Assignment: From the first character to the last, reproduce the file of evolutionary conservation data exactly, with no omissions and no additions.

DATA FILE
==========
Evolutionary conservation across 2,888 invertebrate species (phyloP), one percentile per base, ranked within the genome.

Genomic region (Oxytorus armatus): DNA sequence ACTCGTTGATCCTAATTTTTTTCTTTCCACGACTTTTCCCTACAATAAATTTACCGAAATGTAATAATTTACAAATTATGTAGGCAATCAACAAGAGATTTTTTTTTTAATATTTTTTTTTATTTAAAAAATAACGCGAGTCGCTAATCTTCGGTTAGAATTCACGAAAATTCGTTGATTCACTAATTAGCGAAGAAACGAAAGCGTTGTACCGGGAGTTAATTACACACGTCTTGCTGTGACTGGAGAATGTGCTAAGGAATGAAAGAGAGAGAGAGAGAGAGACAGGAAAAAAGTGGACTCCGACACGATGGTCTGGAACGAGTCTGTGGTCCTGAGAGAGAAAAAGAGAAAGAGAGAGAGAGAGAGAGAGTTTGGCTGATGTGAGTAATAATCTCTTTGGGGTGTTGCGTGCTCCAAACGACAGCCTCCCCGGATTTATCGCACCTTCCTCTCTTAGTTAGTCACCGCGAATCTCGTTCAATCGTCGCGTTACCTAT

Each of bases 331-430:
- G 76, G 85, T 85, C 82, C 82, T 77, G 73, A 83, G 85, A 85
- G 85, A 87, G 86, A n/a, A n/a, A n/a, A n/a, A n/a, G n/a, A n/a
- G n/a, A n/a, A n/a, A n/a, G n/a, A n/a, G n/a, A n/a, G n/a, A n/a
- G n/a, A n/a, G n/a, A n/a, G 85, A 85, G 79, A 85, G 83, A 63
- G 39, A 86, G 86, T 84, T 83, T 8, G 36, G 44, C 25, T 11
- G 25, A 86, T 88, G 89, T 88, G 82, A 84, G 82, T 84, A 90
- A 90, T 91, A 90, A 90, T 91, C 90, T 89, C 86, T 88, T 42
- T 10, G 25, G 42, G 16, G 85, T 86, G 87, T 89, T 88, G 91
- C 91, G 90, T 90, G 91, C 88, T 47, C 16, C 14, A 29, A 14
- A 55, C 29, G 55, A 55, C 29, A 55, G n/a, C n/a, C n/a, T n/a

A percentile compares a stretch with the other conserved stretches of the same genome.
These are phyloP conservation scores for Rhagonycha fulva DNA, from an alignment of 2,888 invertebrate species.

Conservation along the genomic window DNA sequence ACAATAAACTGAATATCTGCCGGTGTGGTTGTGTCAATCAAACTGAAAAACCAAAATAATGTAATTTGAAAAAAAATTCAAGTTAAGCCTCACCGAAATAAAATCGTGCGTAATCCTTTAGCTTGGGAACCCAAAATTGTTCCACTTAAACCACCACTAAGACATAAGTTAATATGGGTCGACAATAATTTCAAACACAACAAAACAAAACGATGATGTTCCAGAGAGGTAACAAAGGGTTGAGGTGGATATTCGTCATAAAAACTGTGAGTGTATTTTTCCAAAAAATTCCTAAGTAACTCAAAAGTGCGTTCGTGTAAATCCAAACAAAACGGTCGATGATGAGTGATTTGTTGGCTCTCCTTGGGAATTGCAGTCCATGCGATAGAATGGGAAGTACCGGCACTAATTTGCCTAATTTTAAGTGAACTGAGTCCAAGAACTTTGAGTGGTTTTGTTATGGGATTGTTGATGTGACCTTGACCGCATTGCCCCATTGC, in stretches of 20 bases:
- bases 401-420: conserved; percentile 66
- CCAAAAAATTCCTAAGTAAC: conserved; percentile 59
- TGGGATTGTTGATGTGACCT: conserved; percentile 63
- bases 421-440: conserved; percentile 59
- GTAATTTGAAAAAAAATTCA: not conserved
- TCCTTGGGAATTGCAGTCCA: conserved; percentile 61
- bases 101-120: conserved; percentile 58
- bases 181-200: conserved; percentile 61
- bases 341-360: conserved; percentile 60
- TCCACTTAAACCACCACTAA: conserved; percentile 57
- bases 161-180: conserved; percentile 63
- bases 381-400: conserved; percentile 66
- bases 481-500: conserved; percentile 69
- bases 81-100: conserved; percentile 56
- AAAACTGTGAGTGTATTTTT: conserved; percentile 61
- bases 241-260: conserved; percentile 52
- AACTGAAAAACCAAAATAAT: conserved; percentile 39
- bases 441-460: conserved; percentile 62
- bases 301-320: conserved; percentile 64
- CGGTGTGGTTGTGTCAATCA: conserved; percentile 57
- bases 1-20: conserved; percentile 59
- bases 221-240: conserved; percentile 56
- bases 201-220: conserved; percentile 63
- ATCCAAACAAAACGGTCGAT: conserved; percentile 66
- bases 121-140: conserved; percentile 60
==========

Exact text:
Evolutionary conservation across 2,888 invertebrate species (phyloP), one percentile per base, ranked within the genome.

Genomic region (Oxytorus armatus): DNA sequence ACTCGTTGATCCTAATTTTTTTCTTTCCACGACTTTTCCCTACAATAAATTTACCGAAATGTAATAATTTACAAATTATGTAGGCAATCAACAAGAGATTTTTTTTTTAATATTTTTTTTTATTTAAAAAATAACGCGAGTCGCTAATCTTCGGTTAGAATTCACGAAAATTCGTTGATTCACTAATTAGCGAAGAAACGAAAGCGTTGTACCGGGAGTTAATTACACACGTCTTGCTGTGACTGGAGAATGTGCTAAGGAATGAAAGAGAGAGAGAGAGAGAGACAGGAAAAAAGTGGACTCCGACACGATGGTCTGGAACGAGTCTGTGGTCCTGAGAGAGAAAAAGAGAAAGAGAGAGAGAGAGAGAGAGTTTGGCTGATGTGAGTAATAATCTCTTTGGGGTGTTGCGTGCTCCAAACGACAGCCTCCCCGGATTTATCGCACCTTCCTCTCTTAGTTAGTCACCGCGAATCTCGTTCAATCGTCGCGTTACCTAT

Each of bases 331-430:
- G 76, G 85, T 85, C 82, C 82, T 77, G 73, A 83, G 85, A 85
- G 85, A 87, G 86, A n/a, A n/a, A n/a, A n/a, A n/a, G n/a, A n/a
- G n/a, A n/a, A n/a, A n/a, G n/a, A n/a, G n/a, A n/a, G n/a, A n/a
- G n/a, A n/a, G n/a, A n/a, G 85, A 85, G 79, A 85, G 83, A 63
- G 39, A 86, G 86, T 84, T 83, T 8, G 36, G 44, C 25, T 11
- G 25, A 86, T 88, G 89, T 88, G 82, A 84, G 82, T 84, A 90
- A 90, T 91, A 90, A 90, T 91, C 90, T 89, C 86, T 88, T 42
- T 10, G 25, G 42, G 16, G 85, T 86, G 87, T 89, T 88, G 91
- C 91, G 90, T 90, G 91, C 88, T 47, C 16, C 14, A 29, A 14
- A 55, C 29, G 55, A 55, C 29, A 55, G n/a, C n/a, C n/a, T n/a

A percentile compares a stretch with the other conserved stretches of the same genome.
These are phyloP conservation scores for Rhagonycha fulva DNA, from an alignment of 2,888 invertebrate species.

Conservation along the genomic window DNA sequence ACAATAAACTGAATATCTGCCGGTGTGGTTGTGTCAATCAAACTGAAAAACCAAAATAATGTAATTTGAAAAAAAATTCAAGTTAAGCCTCACCGAAATAAAATCGTGCGTAATCCTTTAGCTTGGGAACCCAAAATTGTTCCACTTAAACCACCACTAAGACATAAGTTAATATGGGTCGACAATAATTTCAAACACAACAAAACAAAACGATGATGTTCCAGAGAGGTAACAAAGGGTTGAGGTGGATATTCGTCATAAAAACTGTGAGTGTATTTTTCCAAAAAATTCCTAAGTAACTCAAAAGTGCGTTCGTGTAAATCCAAACAAAACGGTCGATGATGAGTGATTTGTTGGCTCTCCTTGGGAATTGCAGTCCATGCGATAGAATGGGAAGTACCGGCACTAATTTGCCTAATTTTAAGTGAACTGAGTCCAAGAACTTTGAGTGGTTTTGTTATGGGATTGTTGATGTGACCTTGACCGCATTGCCCCATTGC, in stretches of 20 bases:
- bases 401-420: conserved; percentile 66
- CCAAAAAATTCCTAAGTAAC: conserved; percentile 59
- TGGGATTGTTGATGTGACCT: conserved; percentile 63
- bases 421-440: conserved; percentile 59
- GTAATTTGAAAAAAAATTCA: not conserved
- TCCTTGGGAATTGCAGTCCA: conserved; percentile 61
- bases 101-120: conserved; percentile 58
- bases 181-200: conserved; percentile 61
- bases 341-360: conserved; percentile 60
- TCCACTTAAACCACCACTAA: conserved; percentile 57
- bases 161-180: conserved; percentile 63
- bases 381-400: conserved; percentile 66
- bases 481-500: conserved; percentile 69
- bases 81-100: conserved; percentile 56
- AAAACTGTGAGTGTATTTTT: conserved; percentile 61
- bases 241-260: conserved; percentile 52
- AACTGAAAAACCAAAATAAT: conserved; percentile 39
- bases 441-460: conserved; percentile 62
- bases 301-320: conserved; percentile 64
- CGGTGTGGTTGTGTCAATCA: conserved; percentile 57
- bases 1-20: conserved; percentile 59
- bases 221-240: conserved; percentile 56
- bases 201-220: conserved; percentile 63
- ATCCAAACAAAACGGTCGAT: conserved; percentile 66
- bases 121-140: conserved; percentile 60